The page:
DPP prepares to go to ACDA in March
The dance program has selected two works to be presented to The American College Dance Association.
Through an audition, student choreographer John Duplantier’s piece was chosen to represent the university.
“My piece is titled ‘We,’” said Duplantier, a senior general studies major. “It is actually based on the first dance from ‘Bayourella,’ which I also choreographed. It is now entirely different because there’s no giant dock. So, there’s a lot of obstacles that are no longer there. It is about relationships between people. Not romantic relationships necessarily, but just how relationships with different people take on different phases. How they take on moments when people agree, moments when they disagree, moments when they clash within, those kinds of moments. It’s moments when they separate, moments when they’re together and then moments when they don’t know what they want and they know what they want. It’s a little vague, but the work is sort of poignantly posed at that kind of vague stuff in relationships and showing what that’s like without words.”
Director of the Dance program Keith “Skip” Costa will also be presenting a piece.
“The name of the work is untitled,” said Costa. “Our concert this semester is untitled. I wanted to leave it open for your own interpretation. It’s a non-political, yet a political piece to some degree. It’s predominantly about the history, presence and symbolism of the American flag. That’s where it stems from and how readily it’s available if you’re looking for it, and if you forgot it was there, it’s always been there. I tried to cite throughout the work these little moments in time as a reference through text, there’s spoken word, and through dance. The song is instrumental.”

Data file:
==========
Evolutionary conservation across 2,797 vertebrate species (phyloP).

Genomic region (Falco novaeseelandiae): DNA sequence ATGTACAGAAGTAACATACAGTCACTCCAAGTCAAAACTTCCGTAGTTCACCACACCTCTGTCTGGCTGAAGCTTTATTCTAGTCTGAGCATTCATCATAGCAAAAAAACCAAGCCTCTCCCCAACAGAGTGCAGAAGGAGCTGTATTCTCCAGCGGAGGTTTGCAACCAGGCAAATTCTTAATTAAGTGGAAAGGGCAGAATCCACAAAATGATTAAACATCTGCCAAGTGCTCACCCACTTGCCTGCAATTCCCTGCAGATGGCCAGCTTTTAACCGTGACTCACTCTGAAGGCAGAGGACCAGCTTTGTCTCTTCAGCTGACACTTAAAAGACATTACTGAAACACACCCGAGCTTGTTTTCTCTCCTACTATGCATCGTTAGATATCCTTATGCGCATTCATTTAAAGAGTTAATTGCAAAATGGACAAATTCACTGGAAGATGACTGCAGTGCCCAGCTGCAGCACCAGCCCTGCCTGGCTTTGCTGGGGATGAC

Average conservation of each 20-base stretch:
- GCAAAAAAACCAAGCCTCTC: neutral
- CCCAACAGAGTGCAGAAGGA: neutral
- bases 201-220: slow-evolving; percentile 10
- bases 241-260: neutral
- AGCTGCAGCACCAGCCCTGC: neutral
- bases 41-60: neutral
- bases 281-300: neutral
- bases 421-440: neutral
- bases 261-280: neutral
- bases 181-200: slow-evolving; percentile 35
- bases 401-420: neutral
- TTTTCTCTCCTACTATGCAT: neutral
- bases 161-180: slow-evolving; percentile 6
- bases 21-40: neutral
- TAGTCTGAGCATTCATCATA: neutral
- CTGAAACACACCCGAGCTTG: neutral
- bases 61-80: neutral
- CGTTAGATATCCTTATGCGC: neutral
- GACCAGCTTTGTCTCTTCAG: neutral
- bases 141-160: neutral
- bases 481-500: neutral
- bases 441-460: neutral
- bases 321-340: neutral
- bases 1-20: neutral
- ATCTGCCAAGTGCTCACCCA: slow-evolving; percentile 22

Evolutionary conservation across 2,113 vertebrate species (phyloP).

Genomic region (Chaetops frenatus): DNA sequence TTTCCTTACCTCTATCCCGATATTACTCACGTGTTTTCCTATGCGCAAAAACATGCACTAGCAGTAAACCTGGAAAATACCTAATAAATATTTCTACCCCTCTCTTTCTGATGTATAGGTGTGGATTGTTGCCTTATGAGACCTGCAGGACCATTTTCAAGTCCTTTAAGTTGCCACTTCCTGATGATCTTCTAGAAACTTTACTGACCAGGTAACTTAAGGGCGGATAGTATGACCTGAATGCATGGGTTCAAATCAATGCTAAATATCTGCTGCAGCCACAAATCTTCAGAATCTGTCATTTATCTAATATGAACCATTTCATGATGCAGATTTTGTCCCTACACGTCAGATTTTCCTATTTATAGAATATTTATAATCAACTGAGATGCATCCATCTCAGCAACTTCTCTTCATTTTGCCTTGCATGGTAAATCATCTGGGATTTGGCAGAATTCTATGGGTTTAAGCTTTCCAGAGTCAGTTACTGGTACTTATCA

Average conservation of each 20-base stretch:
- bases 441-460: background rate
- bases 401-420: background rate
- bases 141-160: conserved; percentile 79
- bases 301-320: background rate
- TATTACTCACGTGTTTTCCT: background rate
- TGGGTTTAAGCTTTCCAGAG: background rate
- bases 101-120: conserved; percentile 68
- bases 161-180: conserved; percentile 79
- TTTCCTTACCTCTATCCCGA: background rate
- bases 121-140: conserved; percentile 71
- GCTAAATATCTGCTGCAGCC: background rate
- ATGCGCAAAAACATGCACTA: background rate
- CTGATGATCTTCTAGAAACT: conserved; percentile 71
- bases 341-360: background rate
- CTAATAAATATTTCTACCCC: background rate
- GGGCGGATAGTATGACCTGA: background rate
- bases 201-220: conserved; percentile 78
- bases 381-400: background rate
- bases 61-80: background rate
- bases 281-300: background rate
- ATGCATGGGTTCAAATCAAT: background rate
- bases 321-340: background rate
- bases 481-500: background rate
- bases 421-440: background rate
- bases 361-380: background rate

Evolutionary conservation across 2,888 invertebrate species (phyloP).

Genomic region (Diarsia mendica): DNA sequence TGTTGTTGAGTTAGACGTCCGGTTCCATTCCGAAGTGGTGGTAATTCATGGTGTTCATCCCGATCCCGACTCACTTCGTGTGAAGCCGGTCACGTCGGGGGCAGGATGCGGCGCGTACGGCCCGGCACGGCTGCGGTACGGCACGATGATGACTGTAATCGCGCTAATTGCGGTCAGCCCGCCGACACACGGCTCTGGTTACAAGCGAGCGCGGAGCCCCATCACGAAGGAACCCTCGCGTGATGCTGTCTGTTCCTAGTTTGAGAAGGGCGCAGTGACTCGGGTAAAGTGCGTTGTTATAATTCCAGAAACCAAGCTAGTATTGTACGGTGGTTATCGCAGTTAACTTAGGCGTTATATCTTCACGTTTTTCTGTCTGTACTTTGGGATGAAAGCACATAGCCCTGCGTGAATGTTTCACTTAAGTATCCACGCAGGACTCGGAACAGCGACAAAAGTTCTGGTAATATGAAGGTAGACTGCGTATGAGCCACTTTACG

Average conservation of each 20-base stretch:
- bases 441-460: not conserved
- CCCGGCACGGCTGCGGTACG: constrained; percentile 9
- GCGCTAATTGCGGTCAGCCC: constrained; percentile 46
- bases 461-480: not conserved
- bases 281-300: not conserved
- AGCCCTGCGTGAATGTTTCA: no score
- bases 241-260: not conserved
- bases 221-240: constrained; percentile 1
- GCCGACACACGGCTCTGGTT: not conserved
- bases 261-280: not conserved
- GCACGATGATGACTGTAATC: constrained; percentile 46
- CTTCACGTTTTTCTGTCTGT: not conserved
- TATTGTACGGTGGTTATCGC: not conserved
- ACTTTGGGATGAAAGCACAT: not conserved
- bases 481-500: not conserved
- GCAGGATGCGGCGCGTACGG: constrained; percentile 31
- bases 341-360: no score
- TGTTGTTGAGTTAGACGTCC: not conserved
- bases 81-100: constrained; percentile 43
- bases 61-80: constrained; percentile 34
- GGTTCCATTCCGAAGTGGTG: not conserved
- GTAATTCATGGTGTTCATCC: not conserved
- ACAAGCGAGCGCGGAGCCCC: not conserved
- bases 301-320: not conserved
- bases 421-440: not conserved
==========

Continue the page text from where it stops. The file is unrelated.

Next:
The previous Director Martie Fellom’s legacy lives on in her students.
“Our old department head, Martie Fellom, is one of my major inspirations in choreography and dance,” said Duplantier. “Dr. Fellom was the beginning of this idea that you could use ballet, which is a very formal kind of dance, to express things that are not formal. Like with the piece I was talking about earlier, with the vagaries in relationships and things that actually happen between people. You can’t just get up and do a rond de jambe and say, ‘Okay, that’s part of our relationship.’ It doesn’t work like that. The movement expresses and says stuff that you can never fully say if you’re bound by these boxes of how ballet is supposed to be done, how modern is supposed to be done, how contemporary is supposed to be done or whatever genre is supposed to be done.”
Costa has multiple inspirations as a dancer and choreographer.
“What inspires me, personally, is that intimate moment of expressing yourself and connecting with another human being,” said Costa. “Sometimes we’re more emotional than others, a lot more emotional than others. It’s just the realness of who we are and to be able to express that, and for the audience or the students to really understand it and incorporate it in their own choreography or in what the they do in life, even if it’s outside of the dance studio. That’s inspiration to me. Another thing that inspires me is my family. I get a lot of inspiration from them. More specifically, my maw maw who passed away five years ago. She’s still constantly inspiring me, and she was the one who inspired me way back when.”
The Dance Performance Project will be going to ACDA in March to present these two pieces in competition.
“ACDA has been around for near 40 years and is based out of Maryland,” said Costa. “It’s a four day event in which students from all over in university dance programs can participate. You take classes in the mornings. You see concerts at night in which the judicatures give feedback usually the next day. It’s a time where you can see on stage what’s happening in other universities and what’s defining dance as an academic field of study.”
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